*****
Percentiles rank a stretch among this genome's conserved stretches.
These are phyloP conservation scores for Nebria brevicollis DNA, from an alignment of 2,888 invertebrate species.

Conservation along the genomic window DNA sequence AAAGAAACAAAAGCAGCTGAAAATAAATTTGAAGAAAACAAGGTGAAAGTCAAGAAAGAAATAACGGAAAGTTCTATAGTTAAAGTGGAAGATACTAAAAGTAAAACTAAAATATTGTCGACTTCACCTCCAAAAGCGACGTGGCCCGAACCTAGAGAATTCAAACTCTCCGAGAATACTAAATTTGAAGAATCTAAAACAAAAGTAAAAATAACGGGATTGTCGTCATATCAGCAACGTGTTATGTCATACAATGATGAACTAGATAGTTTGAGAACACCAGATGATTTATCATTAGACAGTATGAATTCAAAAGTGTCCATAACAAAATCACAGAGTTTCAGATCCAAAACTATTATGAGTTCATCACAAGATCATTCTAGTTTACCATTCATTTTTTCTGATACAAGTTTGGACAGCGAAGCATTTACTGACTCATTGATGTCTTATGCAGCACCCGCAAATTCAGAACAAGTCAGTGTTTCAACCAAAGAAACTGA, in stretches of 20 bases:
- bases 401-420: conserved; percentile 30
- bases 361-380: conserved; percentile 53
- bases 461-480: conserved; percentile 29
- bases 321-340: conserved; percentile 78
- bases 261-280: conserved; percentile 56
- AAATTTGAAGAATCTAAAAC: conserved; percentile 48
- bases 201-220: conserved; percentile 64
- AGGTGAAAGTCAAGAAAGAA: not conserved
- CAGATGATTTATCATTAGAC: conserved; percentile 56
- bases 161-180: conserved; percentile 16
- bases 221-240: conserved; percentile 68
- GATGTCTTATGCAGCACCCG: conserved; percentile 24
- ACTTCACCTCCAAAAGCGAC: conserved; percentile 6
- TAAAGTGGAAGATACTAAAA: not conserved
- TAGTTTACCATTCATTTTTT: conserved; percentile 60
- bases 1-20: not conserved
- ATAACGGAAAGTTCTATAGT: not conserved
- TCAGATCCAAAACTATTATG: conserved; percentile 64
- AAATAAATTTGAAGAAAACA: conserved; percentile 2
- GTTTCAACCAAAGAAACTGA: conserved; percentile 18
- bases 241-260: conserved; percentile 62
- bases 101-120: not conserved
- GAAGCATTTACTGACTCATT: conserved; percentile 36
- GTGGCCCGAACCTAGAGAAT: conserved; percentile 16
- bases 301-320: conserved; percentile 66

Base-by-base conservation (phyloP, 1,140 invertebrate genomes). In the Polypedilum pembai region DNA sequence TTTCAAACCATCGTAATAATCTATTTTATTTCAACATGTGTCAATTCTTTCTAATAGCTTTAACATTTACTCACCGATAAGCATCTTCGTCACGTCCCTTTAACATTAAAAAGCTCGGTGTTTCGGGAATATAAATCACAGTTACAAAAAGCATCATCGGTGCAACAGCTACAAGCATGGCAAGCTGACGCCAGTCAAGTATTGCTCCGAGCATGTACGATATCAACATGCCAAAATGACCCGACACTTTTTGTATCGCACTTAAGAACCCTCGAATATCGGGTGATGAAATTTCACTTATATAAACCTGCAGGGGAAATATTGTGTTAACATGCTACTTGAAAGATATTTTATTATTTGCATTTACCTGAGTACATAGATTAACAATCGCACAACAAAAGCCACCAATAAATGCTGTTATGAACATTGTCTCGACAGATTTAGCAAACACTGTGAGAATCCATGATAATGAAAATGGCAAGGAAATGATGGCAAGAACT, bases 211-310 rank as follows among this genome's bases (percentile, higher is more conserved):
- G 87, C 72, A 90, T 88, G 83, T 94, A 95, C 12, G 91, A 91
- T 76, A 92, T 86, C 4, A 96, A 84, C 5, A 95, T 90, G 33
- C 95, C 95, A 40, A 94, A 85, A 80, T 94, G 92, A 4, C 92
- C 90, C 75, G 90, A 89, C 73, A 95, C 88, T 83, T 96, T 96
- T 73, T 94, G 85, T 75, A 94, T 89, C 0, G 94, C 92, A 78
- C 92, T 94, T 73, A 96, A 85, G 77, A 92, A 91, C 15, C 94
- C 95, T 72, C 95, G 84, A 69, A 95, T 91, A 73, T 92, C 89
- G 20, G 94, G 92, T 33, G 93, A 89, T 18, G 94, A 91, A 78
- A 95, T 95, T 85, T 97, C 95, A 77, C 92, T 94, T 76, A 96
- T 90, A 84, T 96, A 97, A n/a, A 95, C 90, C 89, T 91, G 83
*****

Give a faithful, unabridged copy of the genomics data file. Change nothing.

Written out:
Percentiles rank a stretch among this genome's conserved stretches.
These are phyloP conservation scores for Nebria brevicollis DNA, from an alignment of 2,888 invertebrate species.

Conservation along the genomic window DNA sequence AAAGAAACAAAAGCAGCTGAAAATAAATTTGAAGAAAACAAGGTGAAAGTCAAGAAAGAAATAACGGAAAGTTCTATAGTTAAAGTGGAAGATACTAAAAGTAAAACTAAAATATTGTCGACTTCACCTCCAAAAGCGACGTGGCCCGAACCTAGAGAATTCAAACTCTCCGAGAATACTAAATTTGAAGAATCTAAAACAAAAGTAAAAATAACGGGATTGTCGTCATATCAGCAACGTGTTATGTCATACAATGATGAACTAGATAGTTTGAGAACACCAGATGATTTATCATTAGACAGTATGAATTCAAAAGTGTCCATAACAAAATCACAGAGTTTCAGATCCAAAACTATTATGAGTTCATCACAAGATCATTCTAGTTTACCATTCATTTTTTCTGATACAAGTTTGGACAGCGAAGCATTTACTGACTCATTGATGTCTTATGCAGCACCCGCAAATTCAGAACAAGTCAGTGTTTCAACCAAAGAAACTGA, in stretches of 20 bases:
- bases 401-420: conserved; percentile 30
- bases 361-380: conserved; percentile 53
- bases 461-480: conserved; percentile 29
- bases 321-340: conserved; percentile 78
- bases 261-280: conserved; percentile 56
- AAATTTGAAGAATCTAAAAC: conserved; percentile 48
- bases 201-220: conserved; percentile 64
- AGGTGAAAGTCAAGAAAGAA: not conserved
- CAGATGATTTATCATTAGAC: conserved; percentile 56
- bases 161-180: conserved; percentile 16
- bases 221-240: conserved; percentile 68
- GATGTCTTATGCAGCACCCG: conserved; percentile 24
- ACTTCACCTCCAAAAGCGAC: conserved; percentile 6
- TAAAGTGGAAGATACTAAAA: not conserved
- TAGTTTACCATTCATTTTTT: conserved; percentile 60
- bases 1-20: not conserved
- ATAACGGAAAGTTCTATAGT: not conserved
- TCAGATCCAAAACTATTATG: conserved; percentile 64
- AAATAAATTTGAAGAAAACA: conserved; percentile 2
- GTTTCAACCAAAGAAACTGA: conserved; percentile 18
- bases 241-260: conserved; percentile 62
- bases 101-120: not conserved
- GAAGCATTTACTGACTCATT: conserved; percentile 36
- GTGGCCCGAACCTAGAGAAT: conserved; percentile 16
- bases 301-320: conserved; percentile 66

Base-by-base conservation (phyloP, 1,140 invertebrate genomes). In the Polypedilum pembai region DNA sequence TTTCAAACCATCGTAATAATCTATTTTATTTCAACATGTGTCAATTCTTTCTAATAGCTTTAACATTTACTCACCGATAAGCATCTTCGTCACGTCCCTTTAACATTAAAAAGCTCGGTGTTTCGGGAATATAAATCACAGTTACAAAAAGCATCATCGGTGCAACAGCTACAAGCATGGCAAGCTGACGCCAGTCAAGTATTGCTCCGAGCATGTACGATATCAACATGCCAAAATGACCCGACACTTTTTGTATCGCACTTAAGAACCCTCGAATATCGGGTGATGAAATTTCACTTATATAAACCTGCAGGGGAAATATTGTGTTAACATGCTACTTGAAAGATATTTTATTATTTGCATTTACCTGAGTACATAGATTAACAATCGCACAACAAAAGCCACCAATAAATGCTGTTATGAACATTGTCTCGACAGATTTAGCAAACACTGTGAGAATCCATGATAATGAAAATGGCAAGGAAATGATGGCAAGAACT, bases 211-310 rank as follows among this genome's bases (percentile, higher is more conserved):
- G 87, C 72, A 90, T 88, G 83, T 94, A 95, C 12, G 91, A 91
- T 76, A 92, T 86, C 4, A 96, A 84, C 5, A 95, T 90, G 33
- C 95, C 95, A 40, A 94, A 85, A 80, T 94, G 92, A 4, C 92
- C 90, C 75, G 90, A 89, C 73, A 95, C 88, T 83, T 96, T 96
- T 73, T 94, G 85, T 75, A 94, T 89, C 0, G 94, C 92, A 78
- C 92, T 94, T 73, A 96, A 85, G 77, A 92, A 91, C 15, C 94
- C 95, T 72, C 95, G 84, A 69, A 95, T 91, A 73, T 92, C 89
- G 20, G 94, G 92, T 33, G 93, A 89, T 18, G 94, A 91, A 78
- A 95, T 95, T 85, T 97, C 95, A 77, C 92, T 94, T 76, A 96
- T 90, A 84, T 96, A 97, A n/a, A 95, C 90, C 89, T 91, G 83